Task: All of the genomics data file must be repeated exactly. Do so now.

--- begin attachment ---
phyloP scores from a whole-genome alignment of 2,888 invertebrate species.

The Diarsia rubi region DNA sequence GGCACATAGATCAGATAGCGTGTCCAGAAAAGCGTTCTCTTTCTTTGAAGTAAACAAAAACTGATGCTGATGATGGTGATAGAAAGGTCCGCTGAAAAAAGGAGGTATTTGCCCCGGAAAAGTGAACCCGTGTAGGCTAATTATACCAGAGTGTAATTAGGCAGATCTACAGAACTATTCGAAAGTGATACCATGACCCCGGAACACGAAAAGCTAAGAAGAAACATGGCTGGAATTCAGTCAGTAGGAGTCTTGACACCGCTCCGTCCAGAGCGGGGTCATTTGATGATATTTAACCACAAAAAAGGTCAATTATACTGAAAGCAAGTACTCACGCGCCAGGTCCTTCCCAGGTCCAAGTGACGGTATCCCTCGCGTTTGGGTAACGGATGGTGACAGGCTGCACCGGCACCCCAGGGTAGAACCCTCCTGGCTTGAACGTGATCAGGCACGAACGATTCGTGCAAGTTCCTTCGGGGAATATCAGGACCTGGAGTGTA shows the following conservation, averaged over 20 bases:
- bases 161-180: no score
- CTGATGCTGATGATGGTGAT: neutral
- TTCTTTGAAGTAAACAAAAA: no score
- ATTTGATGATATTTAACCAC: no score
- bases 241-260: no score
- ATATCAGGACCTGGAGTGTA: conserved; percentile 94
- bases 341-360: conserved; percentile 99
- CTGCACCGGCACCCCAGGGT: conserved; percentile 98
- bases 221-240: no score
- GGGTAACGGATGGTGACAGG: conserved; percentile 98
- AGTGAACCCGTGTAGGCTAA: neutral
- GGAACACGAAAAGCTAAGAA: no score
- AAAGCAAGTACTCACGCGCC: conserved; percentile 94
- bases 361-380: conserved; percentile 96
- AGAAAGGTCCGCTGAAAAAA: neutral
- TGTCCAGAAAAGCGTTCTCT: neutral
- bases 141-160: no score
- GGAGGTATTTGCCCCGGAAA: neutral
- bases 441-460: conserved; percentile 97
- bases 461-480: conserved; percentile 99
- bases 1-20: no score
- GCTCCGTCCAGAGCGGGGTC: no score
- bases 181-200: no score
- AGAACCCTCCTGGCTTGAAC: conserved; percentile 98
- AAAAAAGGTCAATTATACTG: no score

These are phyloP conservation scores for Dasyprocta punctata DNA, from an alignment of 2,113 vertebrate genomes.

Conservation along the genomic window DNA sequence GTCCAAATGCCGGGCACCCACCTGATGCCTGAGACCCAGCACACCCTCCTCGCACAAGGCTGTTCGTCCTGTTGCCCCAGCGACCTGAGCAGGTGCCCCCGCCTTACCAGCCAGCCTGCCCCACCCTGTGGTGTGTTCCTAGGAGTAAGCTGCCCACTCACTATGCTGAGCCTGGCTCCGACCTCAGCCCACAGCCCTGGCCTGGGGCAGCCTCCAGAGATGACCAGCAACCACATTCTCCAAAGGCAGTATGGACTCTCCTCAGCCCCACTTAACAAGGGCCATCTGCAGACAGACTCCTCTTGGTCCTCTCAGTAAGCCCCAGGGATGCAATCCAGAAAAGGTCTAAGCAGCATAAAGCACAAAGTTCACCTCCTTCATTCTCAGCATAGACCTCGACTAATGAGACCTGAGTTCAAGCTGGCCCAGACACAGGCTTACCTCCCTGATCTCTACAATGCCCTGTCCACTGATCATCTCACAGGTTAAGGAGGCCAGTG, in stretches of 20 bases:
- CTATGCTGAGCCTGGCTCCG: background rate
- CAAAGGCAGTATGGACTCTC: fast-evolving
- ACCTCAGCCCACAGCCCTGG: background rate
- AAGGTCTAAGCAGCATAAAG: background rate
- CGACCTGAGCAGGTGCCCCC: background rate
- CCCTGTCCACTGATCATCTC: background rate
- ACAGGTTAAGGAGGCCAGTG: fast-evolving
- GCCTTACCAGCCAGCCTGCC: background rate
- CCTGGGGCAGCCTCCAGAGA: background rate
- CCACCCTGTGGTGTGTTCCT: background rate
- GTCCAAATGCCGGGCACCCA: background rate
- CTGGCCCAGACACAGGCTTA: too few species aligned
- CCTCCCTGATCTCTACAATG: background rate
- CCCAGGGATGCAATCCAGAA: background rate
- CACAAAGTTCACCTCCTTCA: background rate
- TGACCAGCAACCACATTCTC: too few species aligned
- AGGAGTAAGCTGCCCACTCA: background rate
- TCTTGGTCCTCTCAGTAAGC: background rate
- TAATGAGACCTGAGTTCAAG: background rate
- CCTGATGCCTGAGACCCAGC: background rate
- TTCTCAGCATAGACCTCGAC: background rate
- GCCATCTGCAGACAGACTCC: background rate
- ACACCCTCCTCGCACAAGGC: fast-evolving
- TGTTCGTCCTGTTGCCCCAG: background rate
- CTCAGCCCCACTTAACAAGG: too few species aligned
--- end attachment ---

phyloP scores from a whole-genome alignment of 2,888 invertebrate species.

The Diarsia rubi region DNA sequence GGCACATAGATCAGATAGCGTGTCCAGAAAAGCGTTCTCTTTCTTTGAAGTAAACAAAAACTGATGCTGATGATGGTGATAGAAAGGTCCGCTGAAAAAAGGAGGTATTTGCCCCGGAAAAGTGAACCCGTGTAGGCTAATTATACCAGAGTGTAATTAGGCAGATCTACAGAACTATTCGAAAGTGATACCATGACCCCGGAACACGAAAAGCTAAGAAGAAACATGGCTGGAATTCAGTCAGTAGGAGTCTTGACACCGCTCCGTCCAGAGCGGGGTCATTTGATGATATTTAACCACAAAAAAGGTCAATTATACTGAAAGCAAGTACTCACGCGCCAGGTCCTTCCCAGGTCCAAGTGACGGTATCCCTCGCGTTTGGGTAACGGATGGTGACAGGCTGCACCGGCACCCCAGGGTAGAACCCTCCTGGCTTGAACGTGATCAGGCACGAACGATTCGTGCAAGTTCCTTCGGGGAATATCAGGACCTGGAGTGTA shows the following conservation, averaged over 20 bases:
- bases 161-180: no score
- CTGATGCTGATGATGGTGAT: neutral
- TTCTTTGAAGTAAACAAAAA: no score
- ATTTGATGATATTTAACCAC: no score
- bases 241-260: no score
- ATATCAGGACCTGGAGTGTA: conserved; percentile 94
- bases 341-360: conserved; percentile 99
- CTGCACCGGCACCCCAGGGT: conserved; percentile 98
- bases 221-240: no score
- GGGTAACGGATGGTGACAGG: conserved; percentile 98
- AGTGAACCCGTGTAGGCTAA: neutral
- GGAACACGAAAAGCTAAGAA: no score
- AAAGCAAGTACTCACGCGCC: conserved; percentile 94
- bases 361-380: conserved; percentile 96
- AGAAAGGTCCGCTGAAAAAA: neutral
- TGTCCAGAAAAGCGTTCTCT: neutral
- bases 141-160: no score
- GGAGGTATTTGCCCCGGAAA: neutral
- bases 441-460: conserved; percentile 97
- bases 461-480: conserved; percentile 99
- bases 1-20: no score
- GCTCCGTCCAGAGCGGGGTC: no score
- bases 181-200: no score
- AGAACCCTCCTGGCTTGAAC: conserved; percentile 98
- AAAAAAGGTCAATTATACTG: no score

These are phyloP conservation scores for Dasyprocta punctata DNA, from an alignment of 2,113 vertebrate genomes.

Conservation along the genomic window DNA sequence GTCCAAATGCCGGGCACCCACCTGATGCCTGAGACCCAGCACACCCTCCTCGCACAAGGCTGTTCGTCCTGTTGCCCCAGCGACCTGAGCAGGTGCCCCCGCCTTACCAGCCAGCCTGCCCCACCCTGTGGTGTGTTCCTAGGAGTAAGCTGCCCACTCACTATGCTGAGCCTGGCTCCGACCTCAGCCCACAGCCCTGGCCTGGGGCAGCCTCCAGAGATGACCAGCAACCACATTCTCCAAAGGCAGTATGGACTCTCCTCAGCCCCACTTAACAAGGGCCATCTGCAGACAGACTCCTCTTGGTCCTCTCAGTAAGCCCCAGGGATGCAATCCAGAAAAGGTCTAAGCAGCATAAAGCACAAAGTTCACCTCCTTCATTCTCAGCATAGACCTCGACTAATGAGACCTGAGTTCAAGCTGGCCCAGACACAGGCTTACCTCCCTGATCTCTACAATGCCCTGTCCACTGATCATCTCACAGGTTAAGGAGGCCAGTG, in stretches of 20 bases:
- CTATGCTGAGCCTGGCTCCG: background rate
- CAAAGGCAGTATGGACTCTC: fast-evolving
- ACCTCAGCCCACAGCCCTGG: background rate
- AAGGTCTAAGCAGCATAAAG: background rate
- CGACCTGAGCAGGTGCCCCC: background rate
- CCCTGTCCACTGATCATCTC: background rate
- ACAGGTTAAGGAGGCCAGTG: fast-evolving
- GCCTTACCAGCCAGCCTGCC: background rate
- CCTGGGGCAGCCTCCAGAGA: background rate
- CCACCCTGTGGTGTGTTCCT: background rate
- GTCCAAATGCCGGGCACCCA: background rate
- CTGGCCCAGACACAGGCTTA: too few species aligned
- CCTCCCTGATCTCTACAATG: background rate
- CCCAGGGATGCAATCCAGAA: background rate
- CACAAAGTTCACCTCCTTCA: background rate
- TGACCAGCAACCACATTCTC: too few species aligned
- AGGAGTAAGCTGCCCACTCA: background rate
- TCTTGGTCCTCTCAGTAAGC: background rate
- TAATGAGACCTGAGTTCAAG: background rate
- CCTGATGCCTGAGACCCAGC: background rate
- TTCTCAGCATAGACCTCGAC: background rate
- GCCATCTGCAGACAGACTCC: background rate
- ACACCCTCCTCGCACAAGGC: fast-evolving
- TGTTCGTCCTGTTGCCCCAG: background rate
- CTCAGCCCCACTTAACAAGG: too few species aligned